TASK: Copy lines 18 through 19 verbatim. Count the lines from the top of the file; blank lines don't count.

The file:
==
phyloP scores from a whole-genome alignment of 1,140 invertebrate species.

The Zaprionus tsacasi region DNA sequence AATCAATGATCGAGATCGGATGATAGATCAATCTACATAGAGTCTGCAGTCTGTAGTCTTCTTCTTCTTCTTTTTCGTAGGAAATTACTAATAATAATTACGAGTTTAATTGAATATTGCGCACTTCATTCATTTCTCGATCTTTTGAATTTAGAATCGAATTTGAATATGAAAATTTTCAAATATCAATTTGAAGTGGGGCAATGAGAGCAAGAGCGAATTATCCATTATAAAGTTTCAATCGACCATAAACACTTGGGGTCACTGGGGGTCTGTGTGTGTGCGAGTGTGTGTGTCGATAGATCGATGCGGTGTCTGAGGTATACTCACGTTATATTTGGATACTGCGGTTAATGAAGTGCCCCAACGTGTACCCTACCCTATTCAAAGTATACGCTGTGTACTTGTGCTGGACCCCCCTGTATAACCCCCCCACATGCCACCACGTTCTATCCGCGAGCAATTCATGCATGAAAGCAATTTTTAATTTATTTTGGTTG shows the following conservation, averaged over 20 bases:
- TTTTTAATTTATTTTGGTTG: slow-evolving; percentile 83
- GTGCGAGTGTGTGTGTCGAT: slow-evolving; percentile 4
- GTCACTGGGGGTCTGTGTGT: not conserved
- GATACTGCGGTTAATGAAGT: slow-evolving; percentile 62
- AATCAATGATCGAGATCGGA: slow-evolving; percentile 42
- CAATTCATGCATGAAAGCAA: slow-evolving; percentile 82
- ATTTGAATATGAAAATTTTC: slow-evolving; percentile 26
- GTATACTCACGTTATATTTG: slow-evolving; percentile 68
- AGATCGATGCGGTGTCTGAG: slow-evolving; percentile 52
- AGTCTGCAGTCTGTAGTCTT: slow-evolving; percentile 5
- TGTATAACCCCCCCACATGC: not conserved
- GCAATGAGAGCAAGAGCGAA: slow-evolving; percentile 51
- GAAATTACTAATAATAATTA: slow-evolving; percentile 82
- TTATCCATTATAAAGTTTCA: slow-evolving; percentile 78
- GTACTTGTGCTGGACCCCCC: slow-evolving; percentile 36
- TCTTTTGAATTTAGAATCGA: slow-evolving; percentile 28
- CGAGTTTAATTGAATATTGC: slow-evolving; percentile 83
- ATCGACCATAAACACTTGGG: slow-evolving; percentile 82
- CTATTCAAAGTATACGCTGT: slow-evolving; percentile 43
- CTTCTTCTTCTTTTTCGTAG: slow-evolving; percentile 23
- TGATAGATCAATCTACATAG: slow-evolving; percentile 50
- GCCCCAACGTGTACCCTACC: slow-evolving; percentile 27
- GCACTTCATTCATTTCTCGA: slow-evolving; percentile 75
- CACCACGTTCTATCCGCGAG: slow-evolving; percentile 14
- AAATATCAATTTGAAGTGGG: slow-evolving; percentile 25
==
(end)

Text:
- TCTTTTGAATTTAGAATCGA: slow-evolving; percentile 28
- CGAGTTTAATTGAATATTGC: slow-evolving; percentile 83